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What happens to redraw when loan is paid off

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Redraw facilities can be a handy tool if you need cash in an emergency or are looking to fund an expensive renovation or holiday.

But what happens to your redraw when the home loan is paid off?

Find out all you need to know about redraw facilities and where the redraw balance goes once the loan finishes.

What is redraw?

If you were to make extra repayments on your home loan, a redraw facility allows you to dip into these extra repayments at a later date if and when needed.

These extra repayments will accumulate separately to your normal repayments. Let’s say for example, your minimum monthly mortgage repayments are $3,000 and in one month you repay $5,000. You could withdraw the extra $2,000 whenever you like.

Some homeowners choose to use the redraw facility for unexpected expenses, renovations, holidays, or weddings.

Redraw facilities can also help you pay off your principal faster (assuming you don’t make any withdrawals), and are typically available with most variable rate home loans.

Funds in a redraw facility are generally less accessible compared with funds in an offset sub-account. The funds may not be available for same-day withdrawal and you may be limited to a certain number of withdrawals per month.

At loans.com.au, you get the flexibility of accessing your redraw facility 24/7 by using our Smart Money app and an unlimited number of withdrawals with your redraw facility.

Can I use my redraw to pay my mortgage?

Whether you have $50 or $5,000 available in your redraw, any money will reduce the balance you owe on your home loan. You’ll save money on interest and pay off your home loan sooner.

Here’s an example:

John has a $500,000 variable rate home loan with a 5.5% interest rate. His agreed loan term is 30 years and he chooses to make principal and interest (P&I) repayments.

John’s minimum repayment is $2,839 per month.

He decides to make additional $200 repayments a month - which is available for him to withdraw at any time.

By making these extra repayments (given he doesn’t withdraw them), John could reduce his loan term by 4 years 2 months and save $82,591.48 in interest over the life of his home loan.

What happens to redraw when the loan is paid off?

When your home loan is paid off, the redraw facility will close and the money will no longer be accessible. While you may have $20,000 in your redraw, this amount still counts towards your loan balance, so once the loan finishes, your redraw facility is gone as it’s paid into the home loan. Generally, lenders will contact you when your loan hits $0 owing prior to the end of your loan term, to request you close your loan or remove some funds from your redraw facility.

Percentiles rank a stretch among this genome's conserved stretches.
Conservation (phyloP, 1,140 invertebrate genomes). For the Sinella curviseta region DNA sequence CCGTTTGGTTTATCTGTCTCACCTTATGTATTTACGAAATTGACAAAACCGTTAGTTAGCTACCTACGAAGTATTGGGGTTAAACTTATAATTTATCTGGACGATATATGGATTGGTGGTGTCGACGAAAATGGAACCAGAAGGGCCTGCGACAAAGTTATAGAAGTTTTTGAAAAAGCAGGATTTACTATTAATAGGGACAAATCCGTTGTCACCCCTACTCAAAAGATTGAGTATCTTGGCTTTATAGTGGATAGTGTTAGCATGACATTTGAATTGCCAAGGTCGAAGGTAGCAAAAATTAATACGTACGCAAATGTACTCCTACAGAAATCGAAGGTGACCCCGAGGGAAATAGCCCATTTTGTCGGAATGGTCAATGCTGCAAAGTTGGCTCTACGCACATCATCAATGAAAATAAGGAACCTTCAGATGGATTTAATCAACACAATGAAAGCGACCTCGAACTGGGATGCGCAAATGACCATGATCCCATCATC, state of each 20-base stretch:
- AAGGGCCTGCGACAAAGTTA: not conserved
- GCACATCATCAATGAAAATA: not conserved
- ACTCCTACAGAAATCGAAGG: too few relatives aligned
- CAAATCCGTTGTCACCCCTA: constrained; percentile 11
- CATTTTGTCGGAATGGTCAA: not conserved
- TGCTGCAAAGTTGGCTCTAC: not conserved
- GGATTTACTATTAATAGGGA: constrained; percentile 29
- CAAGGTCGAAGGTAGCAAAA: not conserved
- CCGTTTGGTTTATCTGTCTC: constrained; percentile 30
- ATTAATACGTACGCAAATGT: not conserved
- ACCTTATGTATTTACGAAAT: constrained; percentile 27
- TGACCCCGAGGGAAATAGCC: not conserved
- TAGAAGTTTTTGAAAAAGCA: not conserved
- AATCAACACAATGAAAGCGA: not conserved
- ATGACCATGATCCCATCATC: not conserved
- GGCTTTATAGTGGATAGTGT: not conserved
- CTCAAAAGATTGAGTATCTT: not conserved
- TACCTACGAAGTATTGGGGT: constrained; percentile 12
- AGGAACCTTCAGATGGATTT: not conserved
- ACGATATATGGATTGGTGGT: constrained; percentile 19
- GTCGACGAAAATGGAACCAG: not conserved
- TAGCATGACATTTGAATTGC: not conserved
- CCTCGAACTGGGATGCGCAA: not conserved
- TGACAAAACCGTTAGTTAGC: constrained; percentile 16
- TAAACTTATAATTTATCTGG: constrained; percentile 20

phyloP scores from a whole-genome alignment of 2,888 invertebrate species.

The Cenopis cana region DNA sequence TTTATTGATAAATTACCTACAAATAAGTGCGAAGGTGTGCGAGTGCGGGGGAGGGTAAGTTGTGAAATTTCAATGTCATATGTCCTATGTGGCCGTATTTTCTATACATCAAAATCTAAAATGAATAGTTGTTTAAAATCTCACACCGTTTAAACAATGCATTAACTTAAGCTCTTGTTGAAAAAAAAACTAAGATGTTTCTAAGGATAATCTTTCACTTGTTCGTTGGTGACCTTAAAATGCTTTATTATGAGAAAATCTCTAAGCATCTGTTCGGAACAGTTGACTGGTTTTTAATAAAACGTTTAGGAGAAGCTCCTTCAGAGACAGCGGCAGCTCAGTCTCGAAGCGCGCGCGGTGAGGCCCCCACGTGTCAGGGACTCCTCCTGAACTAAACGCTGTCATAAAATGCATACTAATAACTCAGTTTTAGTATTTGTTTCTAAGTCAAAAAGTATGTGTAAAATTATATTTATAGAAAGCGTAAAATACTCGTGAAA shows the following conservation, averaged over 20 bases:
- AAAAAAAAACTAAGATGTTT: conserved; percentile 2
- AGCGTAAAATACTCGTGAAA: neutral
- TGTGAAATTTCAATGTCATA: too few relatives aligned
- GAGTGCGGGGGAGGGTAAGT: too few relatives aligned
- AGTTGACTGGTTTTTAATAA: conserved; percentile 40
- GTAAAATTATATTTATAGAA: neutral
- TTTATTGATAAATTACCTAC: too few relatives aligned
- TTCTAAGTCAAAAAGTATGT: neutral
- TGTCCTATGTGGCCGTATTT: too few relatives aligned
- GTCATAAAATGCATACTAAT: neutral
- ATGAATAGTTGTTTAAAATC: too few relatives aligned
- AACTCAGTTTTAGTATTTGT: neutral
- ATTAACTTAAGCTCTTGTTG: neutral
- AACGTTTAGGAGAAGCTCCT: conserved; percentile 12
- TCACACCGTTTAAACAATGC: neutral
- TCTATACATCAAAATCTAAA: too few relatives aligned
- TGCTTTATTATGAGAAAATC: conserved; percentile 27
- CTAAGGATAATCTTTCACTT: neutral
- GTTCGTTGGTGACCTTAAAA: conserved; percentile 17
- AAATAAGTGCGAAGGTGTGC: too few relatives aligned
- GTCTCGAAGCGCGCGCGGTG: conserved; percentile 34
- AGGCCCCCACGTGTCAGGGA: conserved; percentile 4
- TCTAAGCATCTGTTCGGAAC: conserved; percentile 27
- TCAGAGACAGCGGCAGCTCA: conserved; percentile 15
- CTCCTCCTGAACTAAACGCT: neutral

What happens to my redraw when I refinance?

Typically when you refinance, the redraw balance will transfer to the new lender and home loan product. This means you’ll still have access to the extra repayments you’ve made. It’s always best to discuss how this option works with your new lender.

If you are looking to refinance your home loan from one variable product to another, be sure to check to see if the lender offers redraw facilities for the loan that best suits your financial situation. You may also want to look carefully through the contract fine print and talk with your lender about withdrawal limits and fees. Depending on the lender, you could be charged a small fee every time you make a withdrawal.

Also keep an eye out on specific wording in the contract such as “refusing withdrawal requests at any time" and "cancelling your right to redraw any time." Most mortgage contracts give lenders the right to cancel features such as redraw. However, they would only do this if you were in arrears or your circumstances drastically changed. Essentially, these clauses ensure the lenders' legal and financial safety is never at risk from defaults and similar.

What are the benefits of a redraw facility?

Save on interest

By making extra repayments into your home loan, you can reduce the overall amount of interest payable on your home loan and also pay off your mortgage faster. However, keep in mind that this only works if you do not make any withdrawals.

Extra cash on hand

In the case of an emergency or you need some extra cash to fund your home renovations, being able to redraw extra repayments can be helpful.

May be better than other debt products

Using a redraw facility tends to be cheaper than using a credit card or personal loan. This is because the interest charged on your home loan is generally lower than other types of credit/debt products.


Accessing your extra repayments is usually an easy and simple process as most lenders let you request redraw via internet banking, making a phone call, or visiting a local branch.

Looking to apply for a home loan that offers unlimited redraws? Speak to one of loans.com.au’s friendly lending specialists to get started.

About the article

As Australia's leading online lender, loans.com.au has been helping people into their dream homes and cars for more than 10 years. Our content is written and reviewed by experienced financial experts. The information we provide is general in nature and does not take into account your personal objectives or needs. If you'd like to chat to one of our lending specialists about a home or car loan, contact us on Live Chat or by calling 13 10 90.

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